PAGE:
Celebrate Poetry at Work Day

Today is National Poetry at Work Day. This special day encourages you to take a break from your daily routine and craft some poetic verse.

Similar to last year's celebration, I reached out to the staff at The Alliance for Young Artists & Writers on their favorite poems. They are experts in the field of iconic writers, as well as who is today's emerging poets. Check out their top picks below and get poetic!

If you need further inspiration, check out a recent NPR interview with Trace DePass - a 2015 Scholastic Art & Writing Awards Gold Medal Portfolio recipient - who talks about his role as this year's editor of the Best in Teen Writing of 2017. Learn about what teens are talking about this year through the power of the arts.

Alexis Almeida: My favorite poem is “The Leader” by Roger McGough. It is a great children’s poem that declares the happiness of achieving leadership status, but then quickly asks the most common question: "Now what?" A question we can ask ourselves at any age and more than once in our lifetime. 

Meg Callery: “Design” by Billy Collins is my favorite poem. The poem has a duality of being “off the cuff”, but also insightful and considered. I appreciate the circular nature of this poem about circles. It begins with an ordinary gesture, moves into references to the formal, historical, and personal circle forms, and then closes with another ordinary gesture.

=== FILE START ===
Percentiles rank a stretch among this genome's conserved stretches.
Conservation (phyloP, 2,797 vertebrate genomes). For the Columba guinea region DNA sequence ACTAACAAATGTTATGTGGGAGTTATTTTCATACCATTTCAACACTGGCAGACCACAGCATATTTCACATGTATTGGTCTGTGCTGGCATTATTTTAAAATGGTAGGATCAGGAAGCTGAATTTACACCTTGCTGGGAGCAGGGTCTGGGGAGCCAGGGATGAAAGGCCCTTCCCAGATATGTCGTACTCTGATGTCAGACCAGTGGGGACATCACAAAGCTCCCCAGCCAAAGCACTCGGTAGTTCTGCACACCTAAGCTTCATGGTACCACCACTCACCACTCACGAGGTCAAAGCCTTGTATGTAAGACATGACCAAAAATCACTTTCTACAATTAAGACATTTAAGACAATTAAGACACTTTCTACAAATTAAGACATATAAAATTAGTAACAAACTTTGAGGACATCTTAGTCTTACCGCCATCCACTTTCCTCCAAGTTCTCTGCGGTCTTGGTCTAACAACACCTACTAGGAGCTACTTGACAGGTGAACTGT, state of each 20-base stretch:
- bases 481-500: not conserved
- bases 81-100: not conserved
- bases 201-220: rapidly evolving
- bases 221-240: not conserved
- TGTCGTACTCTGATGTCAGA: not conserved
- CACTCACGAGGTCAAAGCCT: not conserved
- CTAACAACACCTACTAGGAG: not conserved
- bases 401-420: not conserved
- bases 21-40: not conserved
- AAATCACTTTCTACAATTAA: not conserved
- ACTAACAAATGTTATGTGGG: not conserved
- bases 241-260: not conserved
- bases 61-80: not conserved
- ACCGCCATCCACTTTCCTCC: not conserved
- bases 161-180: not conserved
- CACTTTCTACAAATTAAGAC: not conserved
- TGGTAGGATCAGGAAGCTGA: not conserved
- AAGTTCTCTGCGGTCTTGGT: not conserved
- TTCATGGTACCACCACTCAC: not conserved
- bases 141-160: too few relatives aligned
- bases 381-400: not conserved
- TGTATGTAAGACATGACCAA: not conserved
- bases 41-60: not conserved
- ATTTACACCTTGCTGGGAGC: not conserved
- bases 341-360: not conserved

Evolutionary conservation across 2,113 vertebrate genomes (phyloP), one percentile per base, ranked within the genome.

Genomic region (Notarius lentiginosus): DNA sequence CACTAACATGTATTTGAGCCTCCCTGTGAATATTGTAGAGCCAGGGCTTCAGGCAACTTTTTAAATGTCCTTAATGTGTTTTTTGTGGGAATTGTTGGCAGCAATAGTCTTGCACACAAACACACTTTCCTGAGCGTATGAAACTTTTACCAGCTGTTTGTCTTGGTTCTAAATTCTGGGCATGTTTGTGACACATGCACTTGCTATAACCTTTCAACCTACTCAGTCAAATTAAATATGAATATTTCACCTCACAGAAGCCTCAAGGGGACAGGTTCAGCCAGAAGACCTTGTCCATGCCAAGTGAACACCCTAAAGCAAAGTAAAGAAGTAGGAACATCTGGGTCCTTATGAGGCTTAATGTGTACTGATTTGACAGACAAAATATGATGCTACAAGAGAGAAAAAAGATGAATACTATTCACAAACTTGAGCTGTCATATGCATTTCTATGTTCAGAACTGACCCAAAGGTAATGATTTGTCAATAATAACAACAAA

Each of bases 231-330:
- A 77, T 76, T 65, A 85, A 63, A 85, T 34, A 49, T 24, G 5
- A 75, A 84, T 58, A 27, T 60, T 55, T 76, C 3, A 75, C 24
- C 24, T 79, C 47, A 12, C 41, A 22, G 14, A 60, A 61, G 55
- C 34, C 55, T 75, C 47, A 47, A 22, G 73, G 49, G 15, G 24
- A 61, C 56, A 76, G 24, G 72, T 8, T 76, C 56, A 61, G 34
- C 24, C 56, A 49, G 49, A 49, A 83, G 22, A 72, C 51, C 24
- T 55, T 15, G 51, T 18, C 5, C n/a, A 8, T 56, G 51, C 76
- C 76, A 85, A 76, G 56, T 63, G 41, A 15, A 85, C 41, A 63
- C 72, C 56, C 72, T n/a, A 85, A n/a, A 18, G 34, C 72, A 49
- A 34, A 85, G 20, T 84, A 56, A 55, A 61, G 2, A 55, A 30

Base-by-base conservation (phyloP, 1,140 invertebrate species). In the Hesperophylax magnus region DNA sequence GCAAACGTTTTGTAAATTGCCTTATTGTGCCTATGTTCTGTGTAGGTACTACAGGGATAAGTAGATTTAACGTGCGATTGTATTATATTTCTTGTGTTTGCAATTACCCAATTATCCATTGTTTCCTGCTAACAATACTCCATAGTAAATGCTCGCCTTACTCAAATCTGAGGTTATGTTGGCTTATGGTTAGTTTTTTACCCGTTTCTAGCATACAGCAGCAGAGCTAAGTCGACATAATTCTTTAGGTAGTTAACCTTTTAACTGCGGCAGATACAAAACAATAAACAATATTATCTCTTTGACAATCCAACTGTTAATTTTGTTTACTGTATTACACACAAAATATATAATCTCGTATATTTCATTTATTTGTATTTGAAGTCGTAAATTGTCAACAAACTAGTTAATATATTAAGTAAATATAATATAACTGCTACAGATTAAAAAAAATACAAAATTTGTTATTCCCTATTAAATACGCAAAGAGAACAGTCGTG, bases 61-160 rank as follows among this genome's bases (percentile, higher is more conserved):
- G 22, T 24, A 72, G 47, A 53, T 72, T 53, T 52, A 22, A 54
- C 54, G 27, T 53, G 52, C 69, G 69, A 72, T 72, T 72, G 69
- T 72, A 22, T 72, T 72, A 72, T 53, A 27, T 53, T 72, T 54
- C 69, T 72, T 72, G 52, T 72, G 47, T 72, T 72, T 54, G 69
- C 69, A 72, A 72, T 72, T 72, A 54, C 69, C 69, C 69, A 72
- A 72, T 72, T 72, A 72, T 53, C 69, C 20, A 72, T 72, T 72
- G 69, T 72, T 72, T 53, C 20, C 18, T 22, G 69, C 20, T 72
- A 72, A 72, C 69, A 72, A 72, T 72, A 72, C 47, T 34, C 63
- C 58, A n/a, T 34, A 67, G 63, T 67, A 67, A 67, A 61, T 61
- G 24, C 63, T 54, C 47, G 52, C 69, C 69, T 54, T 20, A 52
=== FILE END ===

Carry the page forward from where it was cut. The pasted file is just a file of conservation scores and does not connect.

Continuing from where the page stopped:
Helen Canales: “Monsters I’ve Met” by Shel Silverstein first stole my heart as a monster-loving third grader. However, as time’s gone by it has served as an excellent reminder to my monster-loving adult self to not think I know anyone based on hearsay from others.

Diomara Delvalle: My favorite poem is “Invictus” by William Ernest Henley. Invictus is a poem that’s basically letting the human know that they are the controllers of their fate. Your mindset dictates your outcome/experience.

Hannah Jones: I don’t have “a” favorite poem, but one that’s come back again and again to me lately is “What Kind of Times Are These” by Adrienne Rich. It’s dated to 1995, but it’s powerful now - and will be powerful again - and will always be resonant during days when so much work needs to be done. It calls to urgency—politically, economically, emotionally, because “this is not somewhere else but here,/our country moving closer to its own truth and dread[.]”

Lawson Marlowe: “Jabberwocky” by Lewis Carroll. It uses nonsense to describe a world so vibrantly so that each reader pictures something intense and real, but completely different than what someone else might imagine. There is epic adventure, world creation, and characterization that rivals some novels in only 28 short lines.